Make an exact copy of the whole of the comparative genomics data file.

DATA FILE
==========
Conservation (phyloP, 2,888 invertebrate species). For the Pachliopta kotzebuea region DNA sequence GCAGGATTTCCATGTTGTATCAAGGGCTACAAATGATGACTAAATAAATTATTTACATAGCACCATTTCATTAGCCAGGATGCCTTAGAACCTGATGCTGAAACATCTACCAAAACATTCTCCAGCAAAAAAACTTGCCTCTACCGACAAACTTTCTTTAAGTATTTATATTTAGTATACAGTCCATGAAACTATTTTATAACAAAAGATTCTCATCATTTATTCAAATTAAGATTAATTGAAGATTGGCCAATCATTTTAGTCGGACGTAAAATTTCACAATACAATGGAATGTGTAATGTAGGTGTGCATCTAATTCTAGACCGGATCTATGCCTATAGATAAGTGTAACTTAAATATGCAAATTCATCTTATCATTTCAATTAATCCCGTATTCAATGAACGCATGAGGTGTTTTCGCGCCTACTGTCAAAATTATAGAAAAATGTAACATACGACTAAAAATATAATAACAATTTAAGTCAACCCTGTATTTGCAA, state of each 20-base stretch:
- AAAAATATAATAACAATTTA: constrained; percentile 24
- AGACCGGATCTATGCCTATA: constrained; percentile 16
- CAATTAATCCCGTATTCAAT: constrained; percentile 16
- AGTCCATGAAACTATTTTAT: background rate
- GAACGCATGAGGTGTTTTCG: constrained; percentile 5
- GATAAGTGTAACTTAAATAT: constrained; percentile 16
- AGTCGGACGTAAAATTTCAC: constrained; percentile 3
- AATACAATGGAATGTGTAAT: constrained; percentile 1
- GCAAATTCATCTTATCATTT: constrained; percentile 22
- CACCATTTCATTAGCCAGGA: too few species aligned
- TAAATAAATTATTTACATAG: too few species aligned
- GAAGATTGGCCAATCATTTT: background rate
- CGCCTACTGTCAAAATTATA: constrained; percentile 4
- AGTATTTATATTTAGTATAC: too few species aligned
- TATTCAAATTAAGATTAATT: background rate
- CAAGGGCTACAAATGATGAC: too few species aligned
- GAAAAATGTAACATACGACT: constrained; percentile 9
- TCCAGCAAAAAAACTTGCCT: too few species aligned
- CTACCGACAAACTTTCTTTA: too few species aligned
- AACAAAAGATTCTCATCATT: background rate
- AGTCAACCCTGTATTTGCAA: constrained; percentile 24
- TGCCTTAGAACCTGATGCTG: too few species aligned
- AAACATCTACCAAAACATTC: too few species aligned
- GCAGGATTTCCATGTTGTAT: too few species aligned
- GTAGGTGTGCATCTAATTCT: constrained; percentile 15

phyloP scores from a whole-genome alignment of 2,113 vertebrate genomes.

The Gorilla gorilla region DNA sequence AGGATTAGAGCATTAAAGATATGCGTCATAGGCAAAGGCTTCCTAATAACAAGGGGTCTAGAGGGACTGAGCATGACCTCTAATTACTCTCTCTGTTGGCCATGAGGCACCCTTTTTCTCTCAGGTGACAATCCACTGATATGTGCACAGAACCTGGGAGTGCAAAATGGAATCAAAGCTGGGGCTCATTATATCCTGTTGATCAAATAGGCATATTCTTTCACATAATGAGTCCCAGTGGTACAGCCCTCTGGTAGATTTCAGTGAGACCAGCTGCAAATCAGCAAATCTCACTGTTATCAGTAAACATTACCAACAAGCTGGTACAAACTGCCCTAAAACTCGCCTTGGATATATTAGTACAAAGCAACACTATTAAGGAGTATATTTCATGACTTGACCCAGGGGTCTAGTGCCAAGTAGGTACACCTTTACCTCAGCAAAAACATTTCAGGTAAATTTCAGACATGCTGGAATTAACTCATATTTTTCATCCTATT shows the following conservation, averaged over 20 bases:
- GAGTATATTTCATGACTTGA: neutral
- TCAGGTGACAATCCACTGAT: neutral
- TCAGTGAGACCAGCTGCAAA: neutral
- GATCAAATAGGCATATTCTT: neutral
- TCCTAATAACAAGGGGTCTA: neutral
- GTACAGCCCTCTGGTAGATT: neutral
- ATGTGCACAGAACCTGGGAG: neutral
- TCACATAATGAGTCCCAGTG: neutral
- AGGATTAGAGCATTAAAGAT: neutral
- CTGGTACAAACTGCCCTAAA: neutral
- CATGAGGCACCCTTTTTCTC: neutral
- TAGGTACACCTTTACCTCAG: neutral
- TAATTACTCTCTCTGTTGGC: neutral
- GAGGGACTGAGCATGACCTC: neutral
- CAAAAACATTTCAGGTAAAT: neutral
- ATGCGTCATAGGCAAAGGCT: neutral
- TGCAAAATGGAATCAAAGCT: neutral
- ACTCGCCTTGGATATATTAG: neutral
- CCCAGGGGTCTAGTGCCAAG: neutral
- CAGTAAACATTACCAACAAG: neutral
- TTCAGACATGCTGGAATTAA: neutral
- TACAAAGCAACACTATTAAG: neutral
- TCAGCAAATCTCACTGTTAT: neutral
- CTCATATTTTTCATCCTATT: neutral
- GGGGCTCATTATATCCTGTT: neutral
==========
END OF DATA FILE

Conservation (phyloP, 2,888 invertebrate species). For the Pachliopta kotzebuea region DNA sequence GCAGGATTTCCATGTTGTATCAAGGGCTACAAATGATGACTAAATAAATTATTTACATAGCACCATTTCATTAGCCAGGATGCCTTAGAACCTGATGCTGAAACATCTACCAAAACATTCTCCAGCAAAAAAACTTGCCTCTACCGACAAACTTTCTTTAAGTATTTATATTTAGTATACAGTCCATGAAACTATTTTATAACAAAAGATTCTCATCATTTATTCAAATTAAGATTAATTGAAGATTGGCCAATCATTTTAGTCGGACGTAAAATTTCACAATACAATGGAATGTGTAATGTAGGTGTGCATCTAATTCTAGACCGGATCTATGCCTATAGATAAGTGTAACTTAAATATGCAAATTCATCTTATCATTTCAATTAATCCCGTATTCAATGAACGCATGAGGTGTTTTCGCGCCTACTGTCAAAATTATAGAAAAATGTAACATACGACTAAAAATATAATAACAATTTAAGTCAACCCTGTATTTGCAA, state of each 20-base stretch:
- AAAAATATAATAACAATTTA: constrained; percentile 24
- AGACCGGATCTATGCCTATA: constrained; percentile 16
- CAATTAATCCCGTATTCAAT: constrained; percentile 16
- AGTCCATGAAACTATTTTAT: background rate
- GAACGCATGAGGTGTTTTCG: constrained; percentile 5
- GATAAGTGTAACTTAAATAT: constrained; percentile 16
- AGTCGGACGTAAAATTTCAC: constrained; percentile 3
- AATACAATGGAATGTGTAAT: constrained; percentile 1
- GCAAATTCATCTTATCATTT: constrained; percentile 22
- CACCATTTCATTAGCCAGGA: too few species aligned
- TAAATAAATTATTTACATAG: too few species aligned
- GAAGATTGGCCAATCATTTT: background rate
- CGCCTACTGTCAAAATTATA: constrained; percentile 4
- AGTATTTATATTTAGTATAC: too few species aligned
- TATTCAAATTAAGATTAATT: background rate
- CAAGGGCTACAAATGATGAC: too few species aligned
- GAAAAATGTAACATACGACT: constrained; percentile 9
- TCCAGCAAAAAAACTTGCCT: too few species aligned
- CTACCGACAAACTTTCTTTA: too few species aligned
- AACAAAAGATTCTCATCATT: background rate
- AGTCAACCCTGTATTTGCAA: constrained; percentile 24
- TGCCTTAGAACCTGATGCTG: too few species aligned
- AAACATCTACCAAAACATTC: too few species aligned
- GCAGGATTTCCATGTTGTAT: too few species aligned
- GTAGGTGTGCATCTAATTCT: constrained; percentile 15

phyloP scores from a whole-genome alignment of 2,113 vertebrate genomes.

The Gorilla gorilla region DNA sequence AGGATTAGAGCATTAAAGATATGCGTCATAGGCAAAGGCTTCCTAATAACAAGGGGTCTAGAGGGACTGAGCATGACCTCTAATTACTCTCTCTGTTGGCCATGAGGCACCCTTTTTCTCTCAGGTGACAATCCACTGATATGTGCACAGAACCTGGGAGTGCAAAATGGAATCAAAGCTGGGGCTCATTATATCCTGTTGATCAAATAGGCATATTCTTTCACATAATGAGTCCCAGTGGTACAGCCCTCTGGTAGATTTCAGTGAGACCAGCTGCAAATCAGCAAATCTCACTGTTATCAGTAAACATTACCAACAAGCTGGTACAAACTGCCCTAAAACTCGCCTTGGATATATTAGTACAAAGCAACACTATTAAGGAGTATATTTCATGACTTGACCCAGGGGTCTAGTGCCAAGTAGGTACACCTTTACCTCAGCAAAAACATTTCAGGTAAATTTCAGACATGCTGGAATTAACTCATATTTTTCATCCTATT shows the following conservation, averaged over 20 bases:
- GAGTATATTTCATGACTTGA: neutral
- TCAGGTGACAATCCACTGAT: neutral
- TCAGTGAGACCAGCTGCAAA: neutral
- GATCAAATAGGCATATTCTT: neutral
- TCCTAATAACAAGGGGTCTA: neutral
- GTACAGCCCTCTGGTAGATT: neutral
- ATGTGCACAGAACCTGGGAG: neutral
- TCACATAATGAGTCCCAGTG: neutral
- AGGATTAGAGCATTAAAGAT: neutral
- CTGGTACAAACTGCCCTAAA: neutral
- CATGAGGCACCCTTTTTCTC: neutral
- TAGGTACACCTTTACCTCAG: neutral
- TAATTACTCTCTCTGTTGGC: neutral
- GAGGGACTGAGCATGACCTC: neutral
- CAAAAACATTTCAGGTAAAT: neutral
- ATGCGTCATAGGCAAAGGCT: neutral
- TGCAAAATGGAATCAAAGCT: neutral
- ACTCGCCTTGGATATATTAG: neutral
- CCCAGGGGTCTAGTGCCAAG: neutral
- CAGTAAACATTACCAACAAG: neutral
- TTCAGACATGCTGGAATTAA: neutral
- TACAAAGCAACACTATTAAG: neutral
- TCAGCAAATCTCACTGTTAT: neutral
- CTCATATTTTTCATCCTATT: neutral
- GGGGCTCATTATATCCTGTT: neutral